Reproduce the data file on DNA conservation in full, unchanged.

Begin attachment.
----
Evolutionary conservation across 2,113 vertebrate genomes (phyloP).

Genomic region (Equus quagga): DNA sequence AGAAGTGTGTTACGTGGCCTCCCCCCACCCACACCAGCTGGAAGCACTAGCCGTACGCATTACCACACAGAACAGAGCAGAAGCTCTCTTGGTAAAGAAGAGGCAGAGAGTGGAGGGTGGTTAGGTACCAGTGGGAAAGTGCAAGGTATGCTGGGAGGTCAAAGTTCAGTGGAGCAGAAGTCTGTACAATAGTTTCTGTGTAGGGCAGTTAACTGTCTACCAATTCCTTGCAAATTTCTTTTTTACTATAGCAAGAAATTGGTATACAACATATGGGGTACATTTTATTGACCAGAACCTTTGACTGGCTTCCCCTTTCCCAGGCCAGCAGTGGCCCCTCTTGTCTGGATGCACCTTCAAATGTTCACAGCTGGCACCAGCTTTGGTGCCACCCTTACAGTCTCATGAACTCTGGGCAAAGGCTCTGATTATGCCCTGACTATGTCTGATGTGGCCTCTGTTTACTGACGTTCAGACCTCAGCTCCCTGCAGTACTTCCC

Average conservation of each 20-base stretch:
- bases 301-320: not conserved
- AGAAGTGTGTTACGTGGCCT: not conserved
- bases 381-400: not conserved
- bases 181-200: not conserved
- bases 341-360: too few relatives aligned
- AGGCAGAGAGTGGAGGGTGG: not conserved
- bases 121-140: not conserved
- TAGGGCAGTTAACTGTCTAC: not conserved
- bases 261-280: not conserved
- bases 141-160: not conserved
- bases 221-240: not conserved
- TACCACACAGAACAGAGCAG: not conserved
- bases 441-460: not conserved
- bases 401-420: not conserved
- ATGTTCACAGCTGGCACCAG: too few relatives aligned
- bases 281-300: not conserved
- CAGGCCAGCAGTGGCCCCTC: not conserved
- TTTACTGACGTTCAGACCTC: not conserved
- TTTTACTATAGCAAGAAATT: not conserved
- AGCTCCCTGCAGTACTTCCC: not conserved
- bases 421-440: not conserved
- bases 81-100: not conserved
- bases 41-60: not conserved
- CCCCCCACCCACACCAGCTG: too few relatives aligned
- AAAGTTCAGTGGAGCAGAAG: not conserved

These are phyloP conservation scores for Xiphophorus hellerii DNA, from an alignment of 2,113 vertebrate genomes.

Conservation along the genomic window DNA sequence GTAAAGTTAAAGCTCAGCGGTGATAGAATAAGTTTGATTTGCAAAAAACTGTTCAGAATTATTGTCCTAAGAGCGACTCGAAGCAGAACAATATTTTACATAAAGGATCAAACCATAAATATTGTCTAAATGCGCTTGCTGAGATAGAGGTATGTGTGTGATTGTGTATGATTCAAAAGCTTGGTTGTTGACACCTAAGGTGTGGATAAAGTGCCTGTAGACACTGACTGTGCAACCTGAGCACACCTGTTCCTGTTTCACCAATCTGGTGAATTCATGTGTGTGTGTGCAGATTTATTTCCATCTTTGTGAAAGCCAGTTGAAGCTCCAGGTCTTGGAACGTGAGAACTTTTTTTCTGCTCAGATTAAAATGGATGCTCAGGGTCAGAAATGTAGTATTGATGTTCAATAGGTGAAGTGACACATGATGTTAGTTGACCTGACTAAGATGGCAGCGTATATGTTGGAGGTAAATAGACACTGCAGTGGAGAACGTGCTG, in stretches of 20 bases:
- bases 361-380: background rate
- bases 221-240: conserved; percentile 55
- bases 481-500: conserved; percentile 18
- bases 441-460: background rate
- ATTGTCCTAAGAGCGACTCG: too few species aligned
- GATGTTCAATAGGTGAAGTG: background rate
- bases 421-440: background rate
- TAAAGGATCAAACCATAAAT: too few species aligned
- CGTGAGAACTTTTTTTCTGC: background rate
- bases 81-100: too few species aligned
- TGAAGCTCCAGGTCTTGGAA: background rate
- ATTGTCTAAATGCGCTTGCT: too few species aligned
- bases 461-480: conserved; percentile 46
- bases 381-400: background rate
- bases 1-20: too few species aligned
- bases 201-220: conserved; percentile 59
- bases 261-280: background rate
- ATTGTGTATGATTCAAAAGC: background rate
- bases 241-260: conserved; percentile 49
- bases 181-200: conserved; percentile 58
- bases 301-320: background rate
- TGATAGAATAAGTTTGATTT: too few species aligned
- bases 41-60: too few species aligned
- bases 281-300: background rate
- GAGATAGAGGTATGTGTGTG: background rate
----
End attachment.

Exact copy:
Evolutionary conservation across 2,113 vertebrate genomes (phyloP).

Genomic region (Equus quagga): DNA sequence AGAAGTGTGTTACGTGGCCTCCCCCCACCCACACCAGCTGGAAGCACTAGCCGTACGCATTACCACACAGAACAGAGCAGAAGCTCTCTTGGTAAAGAAGAGGCAGAGAGTGGAGGGTGGTTAGGTACCAGTGGGAAAGTGCAAGGTATGCTGGGAGGTCAAAGTTCAGTGGAGCAGAAGTCTGTACAATAGTTTCTGTGTAGGGCAGTTAACTGTCTACCAATTCCTTGCAAATTTCTTTTTTACTATAGCAAGAAATTGGTATACAACATATGGGGTACATTTTATTGACCAGAACCTTTGACTGGCTTCCCCTTTCCCAGGCCAGCAGTGGCCCCTCTTGTCTGGATGCACCTTCAAATGTTCACAGCTGGCACCAGCTTTGGTGCCACCCTTACAGTCTCATGAACTCTGGGCAAAGGCTCTGATTATGCCCTGACTATGTCTGATGTGGCCTCTGTTTACTGACGTTCAGACCTCAGCTCCCTGCAGTACTTCCC

Average conservation of each 20-base stretch:
- bases 301-320: not conserved
- AGAAGTGTGTTACGTGGCCT: not conserved
- bases 381-400: not conserved
- bases 181-200: not conserved
- bases 341-360: too few relatives aligned
- AGGCAGAGAGTGGAGGGTGG: not conserved
- bases 121-140: not conserved
- TAGGGCAGTTAACTGTCTAC: not conserved
- bases 261-280: not conserved
- bases 141-160: not conserved
- bases 221-240: not conserved
- TACCACACAGAACAGAGCAG: not conserved
- bases 441-460: not conserved
- bases 401-420: not conserved
- ATGTTCACAGCTGGCACCAG: too few relatives aligned
- bases 281-300: not conserved
- CAGGCCAGCAGTGGCCCCTC: not conserved
- TTTACTGACGTTCAGACCTC: not conserved
- TTTTACTATAGCAAGAAATT: not conserved
- AGCTCCCTGCAGTACTTCCC: not conserved
- bases 421-440: not conserved
- bases 81-100: not conserved
- bases 41-60: not conserved
- CCCCCCACCCACACCAGCTG: too few relatives aligned
- AAAGTTCAGTGGAGCAGAAG: not conserved

These are phyloP conservation scores for Xiphophorus hellerii DNA, from an alignment of 2,113 vertebrate genomes.

Conservation along the genomic window DNA sequence GTAAAGTTAAAGCTCAGCGGTGATAGAATAAGTTTGATTTGCAAAAAACTGTTCAGAATTATTGTCCTAAGAGCGACTCGAAGCAGAACAATATTTTACATAAAGGATCAAACCATAAATATTGTCTAAATGCGCTTGCTGAGATAGAGGTATGTGTGTGATTGTGTATGATTCAAAAGCTTGGTTGTTGACACCTAAGGTGTGGATAAAGTGCCTGTAGACACTGACTGTGCAACCTGAGCACACCTGTTCCTGTTTCACCAATCTGGTGAATTCATGTGTGTGTGTGCAGATTTATTTCCATCTTTGTGAAAGCCAGTTGAAGCTCCAGGTCTTGGAACGTGAGAACTTTTTTTCTGCTCAGATTAAAATGGATGCTCAGGGTCAGAAATGTAGTATTGATGTTCAATAGGTGAAGTGACACATGATGTTAGTTGACCTGACTAAGATGGCAGCGTATATGTTGGAGGTAAATAGACACTGCAGTGGAGAACGTGCTG, in stretches of 20 bases:
- bases 361-380: background rate
- bases 221-240: conserved; percentile 55
- bases 481-500: conserved; percentile 18
- bases 441-460: background rate
- ATTGTCCTAAGAGCGACTCG: too few species aligned
- GATGTTCAATAGGTGAAGTG: background rate
- bases 421-440: background rate
- TAAAGGATCAAACCATAAAT: too few species aligned
- CGTGAGAACTTTTTTTCTGC: background rate
- bases 81-100: too few species aligned
- TGAAGCTCCAGGTCTTGGAA: background rate
- ATTGTCTAAATGCGCTTGCT: too few species aligned
- bases 461-480: conserved; percentile 46
- bases 381-400: background rate
- bases 1-20: too few species aligned
- bases 201-220: conserved; percentile 59
- bases 261-280: background rate
- ATTGTGTATGATTCAAAAGC: background rate
- bases 241-260: conserved; percentile 49
- bases 181-200: conserved; percentile 58
- bases 301-320: background rate
- TGATAGAATAAGTTTGATTT: too few species aligned
- bases 41-60: too few species aligned
- bases 281-300: background rate
- GAGATAGAGGTATGTGTGTG: background rate